The Witenagemot or the Witena gemot, also known as the Witan (more properly the title of its members) was a political institution in Anglo-Saxon England which operated from before the 7th century until the 11th century. The name witenagemot derives from the Old English for "meeting of wise men." The Witenagemot functioned as a national assembly whose primary function was advisory to the king and whose membership was composed of the most important noblemen in England, both ecclesiastic and secular. The institution represents an aristocratic evolution of the ancient Germanic folkmoots. In England, by the 7th century, these ancient folkmoots had developed into convocations of the land's most powerful and important people, including ealdormen, thegns, archbishops, bishops and abbots, to discuss matters of both national and local importance.
Although ostensibly under the thumb of the king, the witan is noted as having the singular power to ceosan to cyninge, 'to choose the king'. Nevertheless, at least until the eleventh century, royal succession generally followed the ordinary system of primogeniture. In addition to having a role in the 'election' of English kings, the witenagemots had the power to depose an unpopular king. However, there are only two occasions where this occurred, in 757 and 774 with the depositions of kings Sigeberht of Wessex and Alhred of Northumbria respectively.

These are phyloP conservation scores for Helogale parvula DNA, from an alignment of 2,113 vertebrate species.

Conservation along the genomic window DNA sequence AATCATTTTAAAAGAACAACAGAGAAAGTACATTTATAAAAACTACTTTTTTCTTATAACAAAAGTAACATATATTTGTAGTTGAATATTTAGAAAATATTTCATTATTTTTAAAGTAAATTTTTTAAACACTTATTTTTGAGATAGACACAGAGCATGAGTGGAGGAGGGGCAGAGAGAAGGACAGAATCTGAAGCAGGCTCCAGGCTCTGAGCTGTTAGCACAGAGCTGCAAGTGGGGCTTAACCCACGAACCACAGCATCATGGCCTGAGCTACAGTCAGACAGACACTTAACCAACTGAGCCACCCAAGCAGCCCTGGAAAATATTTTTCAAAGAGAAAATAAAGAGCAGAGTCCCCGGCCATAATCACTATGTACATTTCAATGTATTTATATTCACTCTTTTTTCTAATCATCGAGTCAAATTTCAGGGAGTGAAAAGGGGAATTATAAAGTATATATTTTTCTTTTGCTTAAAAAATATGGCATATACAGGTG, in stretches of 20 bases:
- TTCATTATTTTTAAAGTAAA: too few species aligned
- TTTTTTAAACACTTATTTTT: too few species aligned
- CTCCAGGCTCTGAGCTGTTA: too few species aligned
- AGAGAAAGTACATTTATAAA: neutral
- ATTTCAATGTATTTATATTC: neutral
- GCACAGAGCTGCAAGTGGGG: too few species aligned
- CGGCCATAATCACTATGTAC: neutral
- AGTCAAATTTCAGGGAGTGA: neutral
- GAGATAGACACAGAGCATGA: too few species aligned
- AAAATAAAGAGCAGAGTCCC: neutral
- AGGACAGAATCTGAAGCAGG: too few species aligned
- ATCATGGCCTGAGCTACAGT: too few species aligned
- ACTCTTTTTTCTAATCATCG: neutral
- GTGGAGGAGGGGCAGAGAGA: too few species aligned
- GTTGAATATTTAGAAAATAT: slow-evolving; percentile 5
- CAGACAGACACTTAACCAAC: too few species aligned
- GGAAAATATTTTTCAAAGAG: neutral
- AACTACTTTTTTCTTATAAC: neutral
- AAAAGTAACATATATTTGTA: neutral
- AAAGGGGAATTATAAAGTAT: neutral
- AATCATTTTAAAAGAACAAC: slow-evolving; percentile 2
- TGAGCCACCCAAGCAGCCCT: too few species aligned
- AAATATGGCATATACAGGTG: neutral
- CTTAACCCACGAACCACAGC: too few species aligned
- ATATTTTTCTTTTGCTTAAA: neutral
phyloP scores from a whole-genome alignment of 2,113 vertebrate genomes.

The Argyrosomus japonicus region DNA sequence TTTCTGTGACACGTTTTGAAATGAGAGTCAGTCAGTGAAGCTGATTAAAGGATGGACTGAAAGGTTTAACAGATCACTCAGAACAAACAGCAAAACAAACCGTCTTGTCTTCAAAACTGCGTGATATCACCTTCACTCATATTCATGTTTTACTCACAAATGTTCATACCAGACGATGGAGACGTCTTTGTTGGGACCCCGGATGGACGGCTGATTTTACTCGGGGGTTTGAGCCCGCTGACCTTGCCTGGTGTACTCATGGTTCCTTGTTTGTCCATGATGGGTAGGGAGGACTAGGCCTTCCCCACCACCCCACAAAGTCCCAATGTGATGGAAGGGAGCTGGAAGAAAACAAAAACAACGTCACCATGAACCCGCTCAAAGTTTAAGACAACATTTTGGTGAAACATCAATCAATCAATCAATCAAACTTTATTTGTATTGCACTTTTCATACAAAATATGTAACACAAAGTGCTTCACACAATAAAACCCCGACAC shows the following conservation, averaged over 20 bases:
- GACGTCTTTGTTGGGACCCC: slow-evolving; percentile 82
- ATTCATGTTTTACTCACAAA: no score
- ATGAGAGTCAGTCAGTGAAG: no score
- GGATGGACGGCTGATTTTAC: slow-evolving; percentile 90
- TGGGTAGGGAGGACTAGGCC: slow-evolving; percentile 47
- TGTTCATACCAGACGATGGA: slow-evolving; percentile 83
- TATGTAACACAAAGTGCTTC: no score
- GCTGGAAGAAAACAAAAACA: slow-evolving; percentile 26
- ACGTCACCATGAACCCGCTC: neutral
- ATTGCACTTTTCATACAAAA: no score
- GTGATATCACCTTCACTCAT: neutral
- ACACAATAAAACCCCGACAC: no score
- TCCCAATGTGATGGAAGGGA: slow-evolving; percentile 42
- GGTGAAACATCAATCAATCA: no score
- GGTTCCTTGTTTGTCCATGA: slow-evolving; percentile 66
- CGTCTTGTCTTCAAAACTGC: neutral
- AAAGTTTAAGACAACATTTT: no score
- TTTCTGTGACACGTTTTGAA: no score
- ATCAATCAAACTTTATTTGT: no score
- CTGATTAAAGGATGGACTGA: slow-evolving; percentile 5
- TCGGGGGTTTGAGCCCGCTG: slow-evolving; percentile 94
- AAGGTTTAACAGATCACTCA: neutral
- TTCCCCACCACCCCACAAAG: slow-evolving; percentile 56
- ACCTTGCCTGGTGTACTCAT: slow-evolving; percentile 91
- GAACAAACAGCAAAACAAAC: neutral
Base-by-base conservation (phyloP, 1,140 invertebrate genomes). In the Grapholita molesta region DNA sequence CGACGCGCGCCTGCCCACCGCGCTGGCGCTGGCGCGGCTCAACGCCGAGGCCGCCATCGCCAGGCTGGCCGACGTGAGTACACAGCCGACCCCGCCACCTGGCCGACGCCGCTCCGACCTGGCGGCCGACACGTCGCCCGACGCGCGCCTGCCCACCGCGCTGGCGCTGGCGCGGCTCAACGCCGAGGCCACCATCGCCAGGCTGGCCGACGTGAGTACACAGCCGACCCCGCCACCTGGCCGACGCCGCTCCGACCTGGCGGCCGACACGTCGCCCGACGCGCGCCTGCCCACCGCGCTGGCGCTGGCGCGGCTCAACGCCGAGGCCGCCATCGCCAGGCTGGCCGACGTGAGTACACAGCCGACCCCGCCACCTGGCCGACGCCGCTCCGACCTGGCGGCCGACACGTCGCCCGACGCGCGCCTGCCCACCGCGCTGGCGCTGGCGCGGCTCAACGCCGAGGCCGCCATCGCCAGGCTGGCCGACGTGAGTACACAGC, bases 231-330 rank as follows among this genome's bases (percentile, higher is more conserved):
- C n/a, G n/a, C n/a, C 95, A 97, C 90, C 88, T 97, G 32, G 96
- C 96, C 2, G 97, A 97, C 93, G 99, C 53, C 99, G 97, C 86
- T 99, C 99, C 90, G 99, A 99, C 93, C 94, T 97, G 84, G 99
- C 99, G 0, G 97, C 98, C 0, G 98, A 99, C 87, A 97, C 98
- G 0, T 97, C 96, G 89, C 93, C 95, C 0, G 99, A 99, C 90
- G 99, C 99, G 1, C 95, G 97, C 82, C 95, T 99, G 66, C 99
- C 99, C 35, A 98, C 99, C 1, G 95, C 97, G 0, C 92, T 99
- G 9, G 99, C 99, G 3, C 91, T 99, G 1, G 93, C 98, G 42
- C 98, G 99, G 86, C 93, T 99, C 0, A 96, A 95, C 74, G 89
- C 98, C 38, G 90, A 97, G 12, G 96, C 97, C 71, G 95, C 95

In the year 1013 King Ethelred the Unready fled the country from Sveinn Forkbeard, who proclaimed himself king. Within a year, Sveinn died and Ethelred was called back to England by the witan. According to the Anglo-Saxon Chronicle, the witan would only receive him back under the condition that he promise to rule better than he had. Ethelred did so, and was reinstated as king of England.